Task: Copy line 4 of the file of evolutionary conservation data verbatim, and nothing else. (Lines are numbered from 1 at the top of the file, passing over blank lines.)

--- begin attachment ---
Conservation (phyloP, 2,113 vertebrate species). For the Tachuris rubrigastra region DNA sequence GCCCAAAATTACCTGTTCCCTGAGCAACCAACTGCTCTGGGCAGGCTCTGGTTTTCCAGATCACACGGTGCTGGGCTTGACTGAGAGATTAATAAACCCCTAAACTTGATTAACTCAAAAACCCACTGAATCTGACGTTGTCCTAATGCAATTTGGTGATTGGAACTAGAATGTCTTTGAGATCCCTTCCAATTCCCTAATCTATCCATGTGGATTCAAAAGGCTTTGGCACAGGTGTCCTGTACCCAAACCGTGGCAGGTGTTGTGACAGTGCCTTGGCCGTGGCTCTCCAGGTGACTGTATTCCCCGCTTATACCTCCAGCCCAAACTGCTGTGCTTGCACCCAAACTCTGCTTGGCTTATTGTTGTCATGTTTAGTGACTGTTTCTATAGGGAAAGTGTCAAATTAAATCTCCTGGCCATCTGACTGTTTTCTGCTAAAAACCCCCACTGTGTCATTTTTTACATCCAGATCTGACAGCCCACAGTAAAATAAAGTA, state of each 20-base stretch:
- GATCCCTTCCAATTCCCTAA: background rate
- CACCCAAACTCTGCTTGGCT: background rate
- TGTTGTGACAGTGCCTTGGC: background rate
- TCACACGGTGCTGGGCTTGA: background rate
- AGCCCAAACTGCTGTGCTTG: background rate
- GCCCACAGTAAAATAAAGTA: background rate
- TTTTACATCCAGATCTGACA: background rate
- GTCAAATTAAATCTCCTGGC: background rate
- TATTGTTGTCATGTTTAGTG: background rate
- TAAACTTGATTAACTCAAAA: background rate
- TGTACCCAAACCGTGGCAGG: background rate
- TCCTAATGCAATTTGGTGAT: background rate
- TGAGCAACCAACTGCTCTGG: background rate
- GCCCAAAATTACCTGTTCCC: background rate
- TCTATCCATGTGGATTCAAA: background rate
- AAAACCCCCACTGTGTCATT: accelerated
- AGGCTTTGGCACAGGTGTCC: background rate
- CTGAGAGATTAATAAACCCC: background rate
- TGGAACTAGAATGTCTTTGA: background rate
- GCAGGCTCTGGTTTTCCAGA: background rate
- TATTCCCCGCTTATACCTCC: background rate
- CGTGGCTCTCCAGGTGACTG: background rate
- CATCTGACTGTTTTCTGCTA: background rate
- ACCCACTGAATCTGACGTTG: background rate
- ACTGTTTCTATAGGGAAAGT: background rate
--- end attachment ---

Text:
- TGTTGTGACAGTGCCTTGGC: background rate